So I guess we’re in a new cold war.
Leaders of both parties have become China hawks.
There are rumors of war over Taiwan.
US President Joe Biden meets with Chinese President Xi Jinping on the sidelines of the G20 leaders’ summit in Bali, Indonesia November 14, 2022. REUTERS/Kevin Lamarque/File Photo
Xi Jinping vows to rule the century.
I can’t help but wonder:
What will this cold war be like?
Will it transform American society as the previous one did?
The first thing I notice in this cold war is that the arms race and the economic race are fused together.
Until now, one of the main focuses of the conflict has been microchips, the little gadgets that not only power your car and phone, but also guide missiles and are needed to train artificial intelligence systems.
Whoever dominates chip manufacturing will dominate the market and the battlefield.
Second, geopolitics is different.
As Chris Miller points out in his book “Chip War,” the microchip industry is dominated by a few highly successful companies.
More than 90% of the most advanced chips are made by a company in Taiwan.
A Dutch company manufactures all the lithographic machines needed to build state-of-the-art chips.
Two Santa Clara, California, companies monopolize the design of graphics processing units, critical to running AI applications in data centers.
These choke points represent an intolerable situation for China.
If the West can block China’s access to cutting-edge technology, then it can block China.
So China’s intention is to move closer to self-sufficiency in chips.
The US intention is to be more self-sufficient than now and create a global chip alliance that excludes China.
American foreign policy has been rapidly reorganizing in this regard.
During the past two administrations, the United States has moved aggressively to prevent China from obtaining the software technology and equipment it needs to build the most advanced chips.
The Biden administration is shutting down not just Chinese military companies, but all Chinese companies.
This seems like a common sense safeguard, but put another way, it’s dramatic:
The official policy of the United States is to make a nation of nearly one and a half billion people poorer.
It amazes me even more how the new cold war is reshaping domestic politics.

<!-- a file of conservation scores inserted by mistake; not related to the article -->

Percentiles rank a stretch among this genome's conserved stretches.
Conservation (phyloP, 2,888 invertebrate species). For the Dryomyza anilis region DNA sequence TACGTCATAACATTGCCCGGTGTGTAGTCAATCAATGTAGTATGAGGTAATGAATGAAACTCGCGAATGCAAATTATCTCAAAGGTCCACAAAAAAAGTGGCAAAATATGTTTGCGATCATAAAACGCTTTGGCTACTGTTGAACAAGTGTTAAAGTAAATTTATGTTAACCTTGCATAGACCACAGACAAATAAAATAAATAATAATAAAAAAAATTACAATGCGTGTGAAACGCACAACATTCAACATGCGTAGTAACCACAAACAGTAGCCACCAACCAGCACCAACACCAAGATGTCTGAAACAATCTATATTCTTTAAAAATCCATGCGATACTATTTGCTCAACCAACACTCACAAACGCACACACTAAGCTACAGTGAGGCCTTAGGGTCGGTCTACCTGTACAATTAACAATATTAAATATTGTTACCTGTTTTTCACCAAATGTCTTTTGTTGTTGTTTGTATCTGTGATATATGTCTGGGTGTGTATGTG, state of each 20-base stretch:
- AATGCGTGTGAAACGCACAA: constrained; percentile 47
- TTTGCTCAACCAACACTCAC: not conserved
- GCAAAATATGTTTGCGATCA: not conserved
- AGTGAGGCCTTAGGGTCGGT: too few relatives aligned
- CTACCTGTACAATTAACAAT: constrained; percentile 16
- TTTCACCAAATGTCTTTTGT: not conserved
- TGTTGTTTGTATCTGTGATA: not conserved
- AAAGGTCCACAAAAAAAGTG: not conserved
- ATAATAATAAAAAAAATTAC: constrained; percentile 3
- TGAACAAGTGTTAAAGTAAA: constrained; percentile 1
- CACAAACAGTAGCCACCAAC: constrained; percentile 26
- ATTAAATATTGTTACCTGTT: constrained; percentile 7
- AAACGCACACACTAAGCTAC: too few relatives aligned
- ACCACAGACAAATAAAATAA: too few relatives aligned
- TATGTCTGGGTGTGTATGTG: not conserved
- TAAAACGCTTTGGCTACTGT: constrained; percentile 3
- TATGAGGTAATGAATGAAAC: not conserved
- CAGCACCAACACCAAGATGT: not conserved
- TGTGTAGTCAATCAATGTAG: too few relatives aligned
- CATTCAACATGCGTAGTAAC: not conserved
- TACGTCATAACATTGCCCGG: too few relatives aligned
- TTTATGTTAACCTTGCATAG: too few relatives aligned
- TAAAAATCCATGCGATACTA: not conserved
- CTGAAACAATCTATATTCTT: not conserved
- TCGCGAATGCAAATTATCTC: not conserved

There have always been Americans, since Alexander Hamilton’s Report on Manufacturing Industry in 1791, who have supported industrial policy, that is, using government to strengthen private economic sectors.
But this approach to governance has generally been marginal.
It is now at the center of American politics, both when it comes to green technology and chips.
Last year, Congress passed the CHIP Act, with $52 billion in grants, tax credits and other subsidies to encourage US chip production.
It’s an industrial policy that would have Hamilton gawping and applauding.
In the coming years and decades, China is going to invest huge amounts of money in its own industrial policy programs, in a whole host of cutting-edge technologies.
An analyst at the Center for Strategic and International Studies estimates that China already spends more than 12 times more of its gross domestic product on industrial programs than the United States.
In the coming years, US leaders will have to figure out how effective that spending is and how to respond. Even more than the last cold war, this one will be fought by technological elites.
Both sides are likely to spend a lot of money on their more educated citizens, a dangerous situation at a time of populist resentments.
You can already start to see a new set of political fissures.
At the center are the kind of neo-Hamiltonians who supported CHIPs – including the Biden administration and the 17 non-Trumpy Republicans who voted with Democrats for the bill in the Senate.
On the right, there are already a number of populists who are super hawkish on China when it comes to military issues, but don’t believe in industrial policy.
Why spend all that money on the elites?
What makes you think that the government is smarter than the market?
On the left are those who want to use industrial policy to serve progressive goals.
The Biden administration has issued an incredible number of diktats for businesses that receive aid from the CHIPs Act.
These diktats would force companies to behave in ways that serve a number of progressive, alien priorities: child care policy, increased unionization, environmental goals, racial justice, and so on.
Instead of being a show focused on pushing French fries, it aims to be everything at once.
One would expect that as the cold war environment intensifies, our politics will become more serious.
When Americans went to the polls during the last cold war, they realized that their vote could be a matter of life and death.
It may be like this again.
Ruling during this era will require extraordinary levels of seasoned statesmanship:
run industrial programs that don’t balloon, partially deglobalize the economy without triggering trade wars, consistently outperform China without humiliating it.
If China realizes that it is falling further behind each year, the invasion of Taiwan may be more imminent.
Miller was asked what the chances were that in the next five years a dangerous military confrontation between the United States and China would produce an economic crisis equivalent to the Great Depression.
He estimated them at 20%.
That seems high enough to focus the mind.
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